That’s the sound of the clinical informatics field. In case you were wondering….it’s exploding right now, which is great for aspiring clinical informaticists like yourself. However, you can’t just send out your resume to a hundred different employers and expect great results. It’s going to take a little bit of time and work, but with a targeted effort, you can get your dream job in the clinical informatics field much sooner than you could have expected.
Here are some ways to get into the clinical informatics field – even if you don’t have the “right” experience.
Show Your Skills
You can’t get a job without experience, and you can’t get experience without a job, right?
All the data and tools you need to get started working on an informatics project are out there. Create your own project using analysis tools like Hadoop and an open data source such as one of the ones available from this wikipedia list. You can try to find trends in the data, analyze common themes or distributions, or create amazing visualizations sure to knock the socks off of any potential employer. This route may be difficult at first if you have little experience in data analysis, but will get you up to speed quickly and give you real, applicable knowledge of data analysis and visualization.
Tailor Your Resume
So you have some new found knowledge. That’s awesome! Now you can include that in your resume, along with your previous positions reframed to highlight the skills that can also apply to an informatics position. Let us explain.
A CPA in a former life? Translate those math skills into words – how about “Analyzed accounts receivable data to identify and confirm trends in existing customer’s buying habits”.
Not a math person? Perhaps you’re in sales and looking to get into informatics. Why don’t you try something along the lines of “Surveyed potential buyers to identify a previously unseen correlation between two different software products and how customers could use it to solve their customer retention problem.” Bring in ways you used analysis and decision making to better the organization.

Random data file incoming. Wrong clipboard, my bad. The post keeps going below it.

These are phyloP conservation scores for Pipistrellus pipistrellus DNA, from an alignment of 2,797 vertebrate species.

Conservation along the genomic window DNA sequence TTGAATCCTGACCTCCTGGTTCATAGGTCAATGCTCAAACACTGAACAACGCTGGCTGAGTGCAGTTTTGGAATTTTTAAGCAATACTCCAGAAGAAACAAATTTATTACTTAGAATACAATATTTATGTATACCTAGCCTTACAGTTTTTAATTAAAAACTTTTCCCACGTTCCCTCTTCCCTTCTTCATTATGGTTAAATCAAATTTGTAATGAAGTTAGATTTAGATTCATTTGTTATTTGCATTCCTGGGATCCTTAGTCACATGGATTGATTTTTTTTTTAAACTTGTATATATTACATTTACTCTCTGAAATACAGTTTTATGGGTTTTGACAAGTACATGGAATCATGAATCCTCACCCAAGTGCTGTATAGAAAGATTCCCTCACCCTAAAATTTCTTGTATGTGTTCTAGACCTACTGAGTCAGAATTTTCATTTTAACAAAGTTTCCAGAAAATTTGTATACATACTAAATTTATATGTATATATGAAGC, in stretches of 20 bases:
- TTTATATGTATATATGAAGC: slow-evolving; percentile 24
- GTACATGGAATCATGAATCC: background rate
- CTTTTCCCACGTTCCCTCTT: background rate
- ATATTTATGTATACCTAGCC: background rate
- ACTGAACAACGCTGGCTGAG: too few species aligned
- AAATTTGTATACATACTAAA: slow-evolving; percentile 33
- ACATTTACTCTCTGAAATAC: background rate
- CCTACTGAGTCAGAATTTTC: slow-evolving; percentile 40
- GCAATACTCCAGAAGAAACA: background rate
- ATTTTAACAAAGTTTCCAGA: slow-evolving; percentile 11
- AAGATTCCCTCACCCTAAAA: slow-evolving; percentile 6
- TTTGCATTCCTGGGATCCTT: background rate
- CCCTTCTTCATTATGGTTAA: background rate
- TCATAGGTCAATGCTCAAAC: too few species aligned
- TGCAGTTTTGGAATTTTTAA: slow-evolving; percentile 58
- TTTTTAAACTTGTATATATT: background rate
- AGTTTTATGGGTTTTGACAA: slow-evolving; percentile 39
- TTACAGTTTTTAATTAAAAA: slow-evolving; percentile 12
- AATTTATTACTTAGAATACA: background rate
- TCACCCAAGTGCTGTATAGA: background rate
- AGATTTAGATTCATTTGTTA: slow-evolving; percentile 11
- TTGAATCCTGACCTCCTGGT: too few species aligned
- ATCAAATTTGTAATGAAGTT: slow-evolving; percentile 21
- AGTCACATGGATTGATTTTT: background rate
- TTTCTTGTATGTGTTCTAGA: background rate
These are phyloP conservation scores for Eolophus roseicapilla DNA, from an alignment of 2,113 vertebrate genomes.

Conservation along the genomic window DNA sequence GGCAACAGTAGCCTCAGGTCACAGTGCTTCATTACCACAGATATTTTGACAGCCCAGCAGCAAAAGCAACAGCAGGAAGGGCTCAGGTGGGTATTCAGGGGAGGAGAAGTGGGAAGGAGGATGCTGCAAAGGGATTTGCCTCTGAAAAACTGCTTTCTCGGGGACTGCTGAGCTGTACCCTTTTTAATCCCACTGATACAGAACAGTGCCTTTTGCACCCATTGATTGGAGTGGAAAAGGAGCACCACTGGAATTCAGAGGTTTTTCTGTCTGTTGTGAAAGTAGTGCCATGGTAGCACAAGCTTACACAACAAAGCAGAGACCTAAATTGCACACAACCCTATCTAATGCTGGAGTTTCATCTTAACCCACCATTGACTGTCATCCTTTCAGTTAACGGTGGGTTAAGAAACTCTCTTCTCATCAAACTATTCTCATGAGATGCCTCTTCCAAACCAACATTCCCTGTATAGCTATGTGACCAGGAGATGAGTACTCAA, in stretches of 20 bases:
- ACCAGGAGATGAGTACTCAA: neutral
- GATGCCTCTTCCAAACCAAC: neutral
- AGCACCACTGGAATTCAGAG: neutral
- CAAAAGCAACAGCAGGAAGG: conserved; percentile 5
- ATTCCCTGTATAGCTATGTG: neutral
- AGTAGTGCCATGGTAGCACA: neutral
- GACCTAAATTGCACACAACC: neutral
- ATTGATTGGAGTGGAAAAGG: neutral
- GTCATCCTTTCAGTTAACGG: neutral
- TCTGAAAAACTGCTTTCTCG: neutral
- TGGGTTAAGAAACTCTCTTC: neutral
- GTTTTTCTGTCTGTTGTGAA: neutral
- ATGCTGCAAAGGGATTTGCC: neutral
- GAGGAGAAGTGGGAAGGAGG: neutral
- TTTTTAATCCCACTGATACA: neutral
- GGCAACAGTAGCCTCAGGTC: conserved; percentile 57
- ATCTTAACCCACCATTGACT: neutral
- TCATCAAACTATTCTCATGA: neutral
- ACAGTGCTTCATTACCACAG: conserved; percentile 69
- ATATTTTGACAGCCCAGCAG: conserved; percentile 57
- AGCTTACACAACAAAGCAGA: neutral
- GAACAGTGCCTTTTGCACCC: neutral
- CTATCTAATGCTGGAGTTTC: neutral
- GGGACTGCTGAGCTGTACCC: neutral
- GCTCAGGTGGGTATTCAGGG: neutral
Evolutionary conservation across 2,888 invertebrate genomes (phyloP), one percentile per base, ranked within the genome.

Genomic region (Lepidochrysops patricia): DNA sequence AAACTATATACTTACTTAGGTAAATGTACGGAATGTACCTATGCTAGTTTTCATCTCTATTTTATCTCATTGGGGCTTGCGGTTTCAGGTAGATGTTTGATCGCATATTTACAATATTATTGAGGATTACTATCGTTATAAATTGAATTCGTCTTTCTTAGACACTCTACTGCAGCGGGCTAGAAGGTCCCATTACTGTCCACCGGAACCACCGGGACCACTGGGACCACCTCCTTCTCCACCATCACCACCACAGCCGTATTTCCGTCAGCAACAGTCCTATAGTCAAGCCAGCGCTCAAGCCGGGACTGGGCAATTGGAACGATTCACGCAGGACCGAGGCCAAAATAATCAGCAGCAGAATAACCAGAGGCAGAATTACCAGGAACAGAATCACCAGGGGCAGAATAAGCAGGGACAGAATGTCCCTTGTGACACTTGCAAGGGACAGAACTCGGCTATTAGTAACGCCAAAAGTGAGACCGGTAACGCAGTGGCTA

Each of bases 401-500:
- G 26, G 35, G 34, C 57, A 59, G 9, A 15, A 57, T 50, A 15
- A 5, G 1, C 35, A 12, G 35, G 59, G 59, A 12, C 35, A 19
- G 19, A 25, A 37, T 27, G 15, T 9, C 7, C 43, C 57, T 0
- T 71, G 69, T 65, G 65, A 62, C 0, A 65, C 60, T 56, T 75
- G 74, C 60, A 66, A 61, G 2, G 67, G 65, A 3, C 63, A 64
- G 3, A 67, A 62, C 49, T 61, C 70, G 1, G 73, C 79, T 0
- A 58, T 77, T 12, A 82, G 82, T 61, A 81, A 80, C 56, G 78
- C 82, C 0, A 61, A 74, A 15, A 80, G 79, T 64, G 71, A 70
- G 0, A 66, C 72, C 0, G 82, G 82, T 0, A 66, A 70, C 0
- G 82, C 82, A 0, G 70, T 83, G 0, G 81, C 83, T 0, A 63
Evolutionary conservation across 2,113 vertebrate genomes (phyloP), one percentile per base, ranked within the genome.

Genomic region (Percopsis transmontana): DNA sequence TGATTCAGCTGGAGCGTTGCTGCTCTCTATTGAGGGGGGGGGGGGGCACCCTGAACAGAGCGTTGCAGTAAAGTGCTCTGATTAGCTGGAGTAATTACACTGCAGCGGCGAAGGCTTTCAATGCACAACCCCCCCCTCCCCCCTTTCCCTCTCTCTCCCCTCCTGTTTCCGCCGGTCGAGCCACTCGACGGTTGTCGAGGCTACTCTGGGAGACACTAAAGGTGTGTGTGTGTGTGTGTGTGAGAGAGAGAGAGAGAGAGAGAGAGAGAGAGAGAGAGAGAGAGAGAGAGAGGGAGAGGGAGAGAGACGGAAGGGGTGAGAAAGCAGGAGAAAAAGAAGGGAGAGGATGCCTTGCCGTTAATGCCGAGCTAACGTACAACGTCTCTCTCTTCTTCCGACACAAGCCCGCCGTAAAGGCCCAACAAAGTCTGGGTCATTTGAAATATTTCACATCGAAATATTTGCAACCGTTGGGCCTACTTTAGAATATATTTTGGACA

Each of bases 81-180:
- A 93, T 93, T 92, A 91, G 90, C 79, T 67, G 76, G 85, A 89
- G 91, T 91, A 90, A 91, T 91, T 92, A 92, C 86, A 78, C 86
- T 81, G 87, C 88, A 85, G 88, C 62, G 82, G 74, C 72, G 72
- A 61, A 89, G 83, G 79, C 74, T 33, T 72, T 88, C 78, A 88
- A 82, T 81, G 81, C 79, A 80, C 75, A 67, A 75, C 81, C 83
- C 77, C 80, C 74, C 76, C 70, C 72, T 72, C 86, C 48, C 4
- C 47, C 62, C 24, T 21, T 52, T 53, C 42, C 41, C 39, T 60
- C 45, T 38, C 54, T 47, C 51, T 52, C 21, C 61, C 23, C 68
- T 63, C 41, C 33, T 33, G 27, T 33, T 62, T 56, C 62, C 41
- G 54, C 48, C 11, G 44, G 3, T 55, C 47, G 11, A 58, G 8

Put yourself in a recruiter’s shoes. What skills would they like to see in a candidate?
Attend Events Where Informaticists Hang Out
As you may know, a lot of the job market is hidden. What does this mean? People who work in places with clinical informatics know about job openings way before any job board will. The real question is, how can you take advantage of this hidden market?
Who would you rather refer to your current employer…a friend you already know to be a good candidate or a stranger? If you picked stranger, then we admire your trust. However, most organizations are not as trusting and will take the word of their employees over resumes submitted from a job board any day.
Find a local who is in the position you would like to be in. Go to a conference and find others with the same interests. Join a local networking group of data heads and hospital geeks.
Buy them a coffee.
It’s as simple as that. Talk to them, get to know them, understand the problems they’re having at work. Take some time with them. Don’t go asking for a job from them right away, but let them know you’re in the market. If they like you, they’re more likely to refer you to someone they know who has a job opening at their company. This takes a moderate amount of time and effort, but is the best way to build your network and get your foot in the door.
Get in Contact with a CIO or CMIO in your Local Area
This one is for the more aggressive, go-getter types who are OK with rejection and prefer the potential for big returns on your risks.
CIOs and CMIOs, or the directors of similar departments wield a lot of power within organizations. Win them over and they have the power to bring you on board quickly. However, to win them over, you can’t just go asking for a job. Your best bet is to demonstrate the results of a project you’re working on, show how you can apply it to their organization, and give them numbers (justifiable and reasonable figures) on how much the project will cost, how much it will save them, and what their ROI is. Executives love that stuff, because they have little time to work on that themselves…plus it makes them look good to the big boss if you can really deliver.